Got your attention? Good. Here’s a recent video called “Evolution, the Grand Experiment,” that dozens of VPers helped to make, innocent of the fact that the smooth-talking and obviously intelligent filmmakers were young-earth creationists. As the publicity says, it was “filmed over 12 years on three continents and seven countries,” and you can get it for twenty bucks on Amazon. It’s being widely shown on cable TV. And it’s being used in testimony for a current trial about whether and how to teach evolution in schools.[…]p/0892216972

The scientists punked by these twerps include Jim Kirkland, Phil Gingerich, Angela Milner, John Long, Gary Morgan, Irena Koretsky, Tasser Hussain, Gunther Viohl, Peter Wellnhofer, Tim Rowe, Annalise Berta, Phil Currie, Bill Clemens, Paul Sereno, Dave Weishampel, Nick Czaplewski, Andy Knoll, and Monroe Strickberger … and yours truly. It’s not that what all of you say in the video is wrong. It’s that the filmmakers have taken it completely out of context. They have represented the honest uncertainty of science as fraud and hoax.

While this ‘punking’ may be a first for the vertebrate paleo crowd, it’s certainly not the first such devious effort. Here’s one involving biologists and our own P. Z. Myers.


Y’all remember how, years ago, Casey Luskin and the boys were calling Judge Jones a plagiarist because the final decision in Kitzmiller drew a lot of language from the briefs? I pointed out at the time that, well, that’s what briefs are for. Now here’s an article in Political Research Quarterly that uses software to find that even the U.S. Supreme Court draws a lot of language from the briefs filed by the parties in any particular case, thus reaching the unremarkable conclusion that “there is a connection between the language of the parties’ briefs and the language of the opinions, which means that parties have the potential to influence the law.” For most of us, it’s nice to know that court opinions show the judges actually read the briefs. But for Luskin & Co., it’s doubtless evidence of just how huge the Darwinist plagiarist conspiracy really is.

Fraser River


Photograph by Ken Lord.

Photography contest, Honorable Mention.


Fraser River, an endangered river environment, Pitt Meadows, B. C., Canada. Mr. Lord writes, “In 2010, the Fraser River became the third most endangered river in British Columbia due to pollution, agriculture, industrialization, and urbanization. In the 18 years in which the list of endangered rivers of B. C. has been kept, the Fraser River has been in the top 5, 17 times. The Fraser river is home to the endangered white sturgeon. In 2009, 90% of the expected return of spawning sockeye salmon did not show up in the Fraser River. A catastrophic collapse of the sockeye salmon population may have occurred, possibly due to overfishing, pollution, and climate change.”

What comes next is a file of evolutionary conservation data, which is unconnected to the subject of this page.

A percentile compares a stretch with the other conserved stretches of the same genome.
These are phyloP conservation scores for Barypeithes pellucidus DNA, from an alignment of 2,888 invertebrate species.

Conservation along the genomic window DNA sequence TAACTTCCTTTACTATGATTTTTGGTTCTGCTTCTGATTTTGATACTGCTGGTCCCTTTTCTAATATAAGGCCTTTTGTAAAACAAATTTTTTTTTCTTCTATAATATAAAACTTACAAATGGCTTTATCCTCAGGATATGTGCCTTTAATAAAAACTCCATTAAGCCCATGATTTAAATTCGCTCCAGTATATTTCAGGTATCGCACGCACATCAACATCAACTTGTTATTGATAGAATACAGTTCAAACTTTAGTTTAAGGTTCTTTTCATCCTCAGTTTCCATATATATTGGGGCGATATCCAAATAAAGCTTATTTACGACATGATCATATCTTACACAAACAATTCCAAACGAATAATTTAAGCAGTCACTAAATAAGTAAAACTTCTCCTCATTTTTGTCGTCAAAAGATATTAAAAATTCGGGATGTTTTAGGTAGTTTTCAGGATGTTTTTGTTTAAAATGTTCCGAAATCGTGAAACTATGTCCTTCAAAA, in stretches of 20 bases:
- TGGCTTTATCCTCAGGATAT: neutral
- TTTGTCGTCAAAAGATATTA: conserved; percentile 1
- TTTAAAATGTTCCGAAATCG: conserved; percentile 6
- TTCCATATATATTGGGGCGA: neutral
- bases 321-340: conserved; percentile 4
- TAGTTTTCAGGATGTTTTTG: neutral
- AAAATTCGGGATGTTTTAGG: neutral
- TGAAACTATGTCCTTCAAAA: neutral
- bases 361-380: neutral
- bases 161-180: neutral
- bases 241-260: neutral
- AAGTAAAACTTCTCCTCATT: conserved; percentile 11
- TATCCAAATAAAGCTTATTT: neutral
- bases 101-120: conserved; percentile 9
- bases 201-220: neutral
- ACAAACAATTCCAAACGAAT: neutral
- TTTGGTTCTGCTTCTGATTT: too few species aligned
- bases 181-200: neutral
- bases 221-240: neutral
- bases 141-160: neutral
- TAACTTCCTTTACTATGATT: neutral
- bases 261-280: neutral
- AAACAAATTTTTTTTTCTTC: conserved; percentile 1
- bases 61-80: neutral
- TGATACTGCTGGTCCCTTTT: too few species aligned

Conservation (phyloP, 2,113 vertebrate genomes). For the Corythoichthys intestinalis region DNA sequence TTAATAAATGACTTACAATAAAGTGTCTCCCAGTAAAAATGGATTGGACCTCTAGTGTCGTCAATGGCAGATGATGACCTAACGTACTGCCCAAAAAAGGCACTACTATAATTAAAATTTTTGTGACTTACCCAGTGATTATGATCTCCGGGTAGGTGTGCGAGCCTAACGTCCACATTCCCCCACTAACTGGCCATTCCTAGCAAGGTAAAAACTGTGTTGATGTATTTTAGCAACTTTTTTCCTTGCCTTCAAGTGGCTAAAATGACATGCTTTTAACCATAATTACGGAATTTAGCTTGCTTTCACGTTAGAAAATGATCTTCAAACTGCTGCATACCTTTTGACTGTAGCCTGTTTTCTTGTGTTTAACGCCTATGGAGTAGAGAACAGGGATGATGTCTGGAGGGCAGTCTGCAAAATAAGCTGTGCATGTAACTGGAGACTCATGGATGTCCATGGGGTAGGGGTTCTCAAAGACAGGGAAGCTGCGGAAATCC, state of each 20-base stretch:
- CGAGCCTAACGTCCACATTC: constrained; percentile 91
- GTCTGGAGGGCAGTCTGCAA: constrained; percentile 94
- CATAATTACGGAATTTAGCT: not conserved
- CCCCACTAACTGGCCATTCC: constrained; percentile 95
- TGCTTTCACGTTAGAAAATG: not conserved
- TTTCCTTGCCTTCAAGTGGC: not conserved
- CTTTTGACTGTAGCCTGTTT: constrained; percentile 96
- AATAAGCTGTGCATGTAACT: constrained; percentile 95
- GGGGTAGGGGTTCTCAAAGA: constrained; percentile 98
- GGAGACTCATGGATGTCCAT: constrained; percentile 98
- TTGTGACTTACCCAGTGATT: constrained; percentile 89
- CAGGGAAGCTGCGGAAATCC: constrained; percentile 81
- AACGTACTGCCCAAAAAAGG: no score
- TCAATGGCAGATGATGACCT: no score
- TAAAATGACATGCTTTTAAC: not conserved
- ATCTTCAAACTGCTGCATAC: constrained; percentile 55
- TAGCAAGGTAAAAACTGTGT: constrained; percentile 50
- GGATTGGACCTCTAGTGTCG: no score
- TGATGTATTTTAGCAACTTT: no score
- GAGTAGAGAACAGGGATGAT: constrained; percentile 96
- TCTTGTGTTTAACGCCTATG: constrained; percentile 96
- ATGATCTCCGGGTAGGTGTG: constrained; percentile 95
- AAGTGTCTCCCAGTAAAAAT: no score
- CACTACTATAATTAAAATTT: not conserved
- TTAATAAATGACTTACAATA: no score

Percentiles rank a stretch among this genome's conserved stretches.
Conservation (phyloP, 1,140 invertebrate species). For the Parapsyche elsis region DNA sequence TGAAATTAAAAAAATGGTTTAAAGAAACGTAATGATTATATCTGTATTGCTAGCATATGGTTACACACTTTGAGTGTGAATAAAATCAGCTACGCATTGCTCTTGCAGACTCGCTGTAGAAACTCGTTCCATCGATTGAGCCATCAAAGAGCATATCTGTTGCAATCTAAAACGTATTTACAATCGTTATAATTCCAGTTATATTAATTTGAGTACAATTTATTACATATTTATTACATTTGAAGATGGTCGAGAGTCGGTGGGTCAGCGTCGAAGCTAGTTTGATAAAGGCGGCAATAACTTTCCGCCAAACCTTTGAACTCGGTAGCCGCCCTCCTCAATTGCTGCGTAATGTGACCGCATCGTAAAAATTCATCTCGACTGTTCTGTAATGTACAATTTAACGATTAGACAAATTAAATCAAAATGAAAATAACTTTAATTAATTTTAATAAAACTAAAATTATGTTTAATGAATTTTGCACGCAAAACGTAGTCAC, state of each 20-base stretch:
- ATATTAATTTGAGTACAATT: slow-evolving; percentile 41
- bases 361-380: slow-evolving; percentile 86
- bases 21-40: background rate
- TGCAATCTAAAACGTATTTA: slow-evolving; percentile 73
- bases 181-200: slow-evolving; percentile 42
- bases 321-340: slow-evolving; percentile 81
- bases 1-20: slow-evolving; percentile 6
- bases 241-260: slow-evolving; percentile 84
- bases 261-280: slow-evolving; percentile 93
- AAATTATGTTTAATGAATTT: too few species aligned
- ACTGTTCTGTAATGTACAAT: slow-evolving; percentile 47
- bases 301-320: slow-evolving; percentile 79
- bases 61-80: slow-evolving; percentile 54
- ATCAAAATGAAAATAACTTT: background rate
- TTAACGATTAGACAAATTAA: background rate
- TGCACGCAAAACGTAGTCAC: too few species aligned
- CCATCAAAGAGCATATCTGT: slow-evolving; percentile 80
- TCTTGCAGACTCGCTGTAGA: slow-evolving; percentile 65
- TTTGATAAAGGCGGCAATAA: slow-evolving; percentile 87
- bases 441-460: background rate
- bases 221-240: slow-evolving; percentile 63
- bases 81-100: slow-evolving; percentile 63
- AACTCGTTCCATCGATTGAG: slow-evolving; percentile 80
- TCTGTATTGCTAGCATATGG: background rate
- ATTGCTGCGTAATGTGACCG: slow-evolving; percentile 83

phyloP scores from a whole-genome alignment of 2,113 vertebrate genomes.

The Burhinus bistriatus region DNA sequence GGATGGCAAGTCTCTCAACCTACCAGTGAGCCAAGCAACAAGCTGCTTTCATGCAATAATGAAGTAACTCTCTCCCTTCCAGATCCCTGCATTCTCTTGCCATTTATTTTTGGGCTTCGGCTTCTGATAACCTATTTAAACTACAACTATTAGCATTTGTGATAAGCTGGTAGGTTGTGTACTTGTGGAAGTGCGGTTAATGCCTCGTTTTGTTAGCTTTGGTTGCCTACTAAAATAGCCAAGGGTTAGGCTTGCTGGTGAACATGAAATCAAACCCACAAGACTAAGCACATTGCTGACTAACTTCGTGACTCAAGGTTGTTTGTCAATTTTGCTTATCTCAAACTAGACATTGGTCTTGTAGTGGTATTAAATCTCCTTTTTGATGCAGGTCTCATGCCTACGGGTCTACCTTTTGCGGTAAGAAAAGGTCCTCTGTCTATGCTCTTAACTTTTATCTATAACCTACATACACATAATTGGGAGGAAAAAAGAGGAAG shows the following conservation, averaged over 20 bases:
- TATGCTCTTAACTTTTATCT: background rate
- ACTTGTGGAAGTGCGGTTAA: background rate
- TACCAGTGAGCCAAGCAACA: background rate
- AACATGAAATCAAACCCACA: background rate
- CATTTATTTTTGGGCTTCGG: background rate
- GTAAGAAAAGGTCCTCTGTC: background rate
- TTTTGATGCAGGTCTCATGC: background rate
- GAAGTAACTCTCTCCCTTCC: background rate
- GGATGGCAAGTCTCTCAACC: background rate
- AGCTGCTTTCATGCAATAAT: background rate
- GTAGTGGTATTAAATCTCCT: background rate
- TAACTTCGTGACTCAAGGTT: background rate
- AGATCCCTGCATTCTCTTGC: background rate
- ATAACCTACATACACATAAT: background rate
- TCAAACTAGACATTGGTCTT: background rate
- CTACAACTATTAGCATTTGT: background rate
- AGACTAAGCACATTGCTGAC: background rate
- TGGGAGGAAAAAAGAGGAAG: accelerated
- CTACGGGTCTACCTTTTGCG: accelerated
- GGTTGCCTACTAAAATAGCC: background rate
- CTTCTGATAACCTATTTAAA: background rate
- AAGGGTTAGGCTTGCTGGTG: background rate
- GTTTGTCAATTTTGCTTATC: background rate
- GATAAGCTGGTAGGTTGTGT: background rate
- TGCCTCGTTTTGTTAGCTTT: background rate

New Issue of Evolution: Education and Outreach


T. Ryan Gregory flags the availability of the newest issue of “Evolution: Education and Outreach” a few days ago. The main emphasis is on ‘tree thinking’ and there are some very good resources available there. However, of interest to me was Mazur’s article on the relationship of religiosity, political conservatism, education, and acceptance of several scientific propositions about evolution, plate tectonics, the Big Bang, and heliocentrism.

Some of our more recent trolls have reminded me of an article, Unskilled and Unaware of It: How Difficulties in Recognizing One’s Own Incompetence Lead to Inflated Self-Assessments, by Justin Kruger and David Dunning of Cornell University. Briefly, Kruger and Dunning demonstrated that college students who scored in the lowest quartile on several tests grossly overestimated their own abilities compared to everyone else’s, probably because they did not know enough to know that they did not know. Oddly, students in the highest quartile slightly underestimated their own abilities.

The concept of a "fitness landscape" is a fundamental idea in evolutionary biology, first introduced and established during the so-called "evolutionary synthesis" in the early 20th century. It was the great Sewall Wright who pictured adaptation as a "walk" through a landscape (pictured below), where the walking is done by variants (of an organism or a molecule) and the landscape is a theoretical representation of the relative fitness of the variants. (J.B.S. Haldane did similar work around the same time, but Wright's paper is much better known perhaps because it's more accessible to non-experts. See Carneiro and Hartl in PNAS earlier this year for more.)